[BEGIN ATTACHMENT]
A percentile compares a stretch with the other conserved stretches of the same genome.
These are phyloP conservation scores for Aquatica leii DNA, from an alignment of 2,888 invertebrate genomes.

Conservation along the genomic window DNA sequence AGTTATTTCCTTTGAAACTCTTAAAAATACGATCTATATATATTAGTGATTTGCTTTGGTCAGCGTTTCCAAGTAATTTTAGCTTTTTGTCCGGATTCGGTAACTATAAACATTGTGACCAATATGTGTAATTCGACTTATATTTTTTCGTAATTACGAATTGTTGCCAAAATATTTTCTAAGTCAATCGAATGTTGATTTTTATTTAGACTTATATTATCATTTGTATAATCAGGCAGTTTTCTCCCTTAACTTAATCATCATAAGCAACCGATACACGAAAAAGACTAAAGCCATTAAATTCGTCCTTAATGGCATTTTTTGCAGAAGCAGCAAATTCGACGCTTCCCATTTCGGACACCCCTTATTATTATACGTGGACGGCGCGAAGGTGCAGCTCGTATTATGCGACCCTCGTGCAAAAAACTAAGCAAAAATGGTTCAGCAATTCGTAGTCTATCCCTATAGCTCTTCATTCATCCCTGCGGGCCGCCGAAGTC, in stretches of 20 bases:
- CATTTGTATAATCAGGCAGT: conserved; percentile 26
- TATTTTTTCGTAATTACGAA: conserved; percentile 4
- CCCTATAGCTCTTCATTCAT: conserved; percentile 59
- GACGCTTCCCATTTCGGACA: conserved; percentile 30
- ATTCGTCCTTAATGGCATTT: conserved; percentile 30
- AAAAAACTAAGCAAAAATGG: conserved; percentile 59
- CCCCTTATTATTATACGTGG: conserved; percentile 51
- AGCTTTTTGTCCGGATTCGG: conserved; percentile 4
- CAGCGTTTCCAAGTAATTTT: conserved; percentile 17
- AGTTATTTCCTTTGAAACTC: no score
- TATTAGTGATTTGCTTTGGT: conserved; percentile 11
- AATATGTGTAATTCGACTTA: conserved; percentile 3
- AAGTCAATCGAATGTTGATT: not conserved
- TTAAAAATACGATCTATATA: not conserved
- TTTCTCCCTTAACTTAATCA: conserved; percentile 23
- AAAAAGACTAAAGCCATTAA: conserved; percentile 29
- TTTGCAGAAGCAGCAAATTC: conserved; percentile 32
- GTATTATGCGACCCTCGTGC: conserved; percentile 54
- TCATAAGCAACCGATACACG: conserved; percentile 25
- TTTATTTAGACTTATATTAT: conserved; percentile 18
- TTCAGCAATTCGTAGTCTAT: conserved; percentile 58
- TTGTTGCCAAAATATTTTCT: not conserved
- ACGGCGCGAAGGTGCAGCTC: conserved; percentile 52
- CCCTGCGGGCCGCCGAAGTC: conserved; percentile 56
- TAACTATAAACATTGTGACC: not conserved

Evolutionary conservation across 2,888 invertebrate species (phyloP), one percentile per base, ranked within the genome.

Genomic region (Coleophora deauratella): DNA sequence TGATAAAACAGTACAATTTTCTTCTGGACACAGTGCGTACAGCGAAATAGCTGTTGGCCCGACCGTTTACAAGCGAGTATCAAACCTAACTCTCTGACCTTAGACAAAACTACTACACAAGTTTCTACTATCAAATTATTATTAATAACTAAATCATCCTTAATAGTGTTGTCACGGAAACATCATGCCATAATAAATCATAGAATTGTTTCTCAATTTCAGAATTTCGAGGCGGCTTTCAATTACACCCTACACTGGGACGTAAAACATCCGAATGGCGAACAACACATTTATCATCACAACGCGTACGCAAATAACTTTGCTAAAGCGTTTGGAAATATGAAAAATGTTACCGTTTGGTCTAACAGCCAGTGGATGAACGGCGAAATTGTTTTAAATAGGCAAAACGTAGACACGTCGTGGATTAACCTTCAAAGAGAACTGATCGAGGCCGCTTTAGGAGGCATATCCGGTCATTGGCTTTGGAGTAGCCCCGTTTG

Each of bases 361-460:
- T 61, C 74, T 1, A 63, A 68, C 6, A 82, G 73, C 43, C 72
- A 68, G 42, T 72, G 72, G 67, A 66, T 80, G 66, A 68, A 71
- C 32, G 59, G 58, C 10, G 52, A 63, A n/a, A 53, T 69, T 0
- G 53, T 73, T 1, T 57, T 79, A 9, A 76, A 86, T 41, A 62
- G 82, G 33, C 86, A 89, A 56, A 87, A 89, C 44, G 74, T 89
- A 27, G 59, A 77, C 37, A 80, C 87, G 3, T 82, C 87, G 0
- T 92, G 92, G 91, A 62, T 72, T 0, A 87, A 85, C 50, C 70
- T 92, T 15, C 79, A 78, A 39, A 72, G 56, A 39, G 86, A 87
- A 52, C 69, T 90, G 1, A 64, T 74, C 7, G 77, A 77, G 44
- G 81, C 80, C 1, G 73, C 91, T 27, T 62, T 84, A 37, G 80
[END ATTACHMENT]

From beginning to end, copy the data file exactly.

A percentile compares a stretch with the other conserved stretches of the same genome.
These are phyloP conservation scores for Aquatica leii DNA, from an alignment of 2,888 invertebrate genomes.

Conservation along the genomic window DNA sequence AGTTATTTCCTTTGAAACTCTTAAAAATACGATCTATATATATTAGTGATTTGCTTTGGTCAGCGTTTCCAAGTAATTTTAGCTTTTTGTCCGGATTCGGTAACTATAAACATTGTGACCAATATGTGTAATTCGACTTATATTTTTTCGTAATTACGAATTGTTGCCAAAATATTTTCTAAGTCAATCGAATGTTGATTTTTATTTAGACTTATATTATCATTTGTATAATCAGGCAGTTTTCTCCCTTAACTTAATCATCATAAGCAACCGATACACGAAAAAGACTAAAGCCATTAAATTCGTCCTTAATGGCATTTTTTGCAGAAGCAGCAAATTCGACGCTTCCCATTTCGGACACCCCTTATTATTATACGTGGACGGCGCGAAGGTGCAGCTCGTATTATGCGACCCTCGTGCAAAAAACTAAGCAAAAATGGTTCAGCAATTCGTAGTCTATCCCTATAGCTCTTCATTCATCCCTGCGGGCCGCCGAAGTC, in stretches of 20 bases:
- CATTTGTATAATCAGGCAGT: conserved; percentile 26
- TATTTTTTCGTAATTACGAA: conserved; percentile 4
- CCCTATAGCTCTTCATTCAT: conserved; percentile 59
- GACGCTTCCCATTTCGGACA: conserved; percentile 30
- ATTCGTCCTTAATGGCATTT: conserved; percentile 30
- AAAAAACTAAGCAAAAATGG: conserved; percentile 59
- CCCCTTATTATTATACGTGG: conserved; percentile 51
- AGCTTTTTGTCCGGATTCGG: conserved; percentile 4
- CAGCGTTTCCAAGTAATTTT: conserved; percentile 17
- AGTTATTTCCTTTGAAACTC: no score
- TATTAGTGATTTGCTTTGGT: conserved; percentile 11
- AATATGTGTAATTCGACTTA: conserved; percentile 3
- AAGTCAATCGAATGTTGATT: not conserved
- TTAAAAATACGATCTATATA: not conserved
- TTTCTCCCTTAACTTAATCA: conserved; percentile 23
- AAAAAGACTAAAGCCATTAA: conserved; percentile 29
- TTTGCAGAAGCAGCAAATTC: conserved; percentile 32
- GTATTATGCGACCCTCGTGC: conserved; percentile 54
- TCATAAGCAACCGATACACG: conserved; percentile 25
- TTTATTTAGACTTATATTAT: conserved; percentile 18
- TTCAGCAATTCGTAGTCTAT: conserved; percentile 58
- TTGTTGCCAAAATATTTTCT: not conserved
- ACGGCGCGAAGGTGCAGCTC: conserved; percentile 52
- CCCTGCGGGCCGCCGAAGTC: conserved; percentile 56
- TAACTATAAACATTGTGACC: not conserved

Evolutionary conservation across 2,888 invertebrate species (phyloP), one percentile per base, ranked within the genome.

Genomic region (Coleophora deauratella): DNA sequence TGATAAAACAGTACAATTTTCTTCTGGACACAGTGCGTACAGCGAAATAGCTGTTGGCCCGACCGTTTACAAGCGAGTATCAAACCTAACTCTCTGACCTTAGACAAAACTACTACACAAGTTTCTACTATCAAATTATTATTAATAACTAAATCATCCTTAATAGTGTTGTCACGGAAACATCATGCCATAATAAATCATAGAATTGTTTCTCAATTTCAGAATTTCGAGGCGGCTTTCAATTACACCCTACACTGGGACGTAAAACATCCGAATGGCGAACAACACATTTATCATCACAACGCGTACGCAAATAACTTTGCTAAAGCGTTTGGAAATATGAAAAATGTTACCGTTTGGTCTAACAGCCAGTGGATGAACGGCGAAATTGTTTTAAATAGGCAAAACGTAGACACGTCGTGGATTAACCTTCAAAGAGAACTGATCGAGGCCGCTTTAGGAGGCATATCCGGTCATTGGCTTTGGAGTAGCCCCGTTTG

Each of bases 361-460:
- T 61, C 74, T 1, A 63, A 68, C 6, A 82, G 73, C 43, C 72
- A 68, G 42, T 72, G 72, G 67, A 66, T 80, G 66, A 68, A 71
- C 32, G 59, G 58, C 10, G 52, A 63, A n/a, A 53, T 69, T 0
- G 53, T 73, T 1, T 57, T 79, A 9, A 76, A 86, T 41, A 62
- G 82, G 33, C 86, A 89, A 56, A 87, A 89, C 44, G 74, T 89
- A 27, G 59, A 77, C 37, A 80, C 87, G 3, T 82, C 87, G 0
- T 92, G 92, G 91, A 62, T 72, T 0, A 87, A 85, C 50, C 70
- T 92, T 15, C 79, A 78, A 39, A 72, G 56, A 39, G 86, A 87
- A 52, C 69, T 90, G 1, A 64, T 74, C 7, G 77, A 77, G 44
- G 81, C 80, C 1, G 73, C 91, T 27, T 62, T 84, A 37, G 80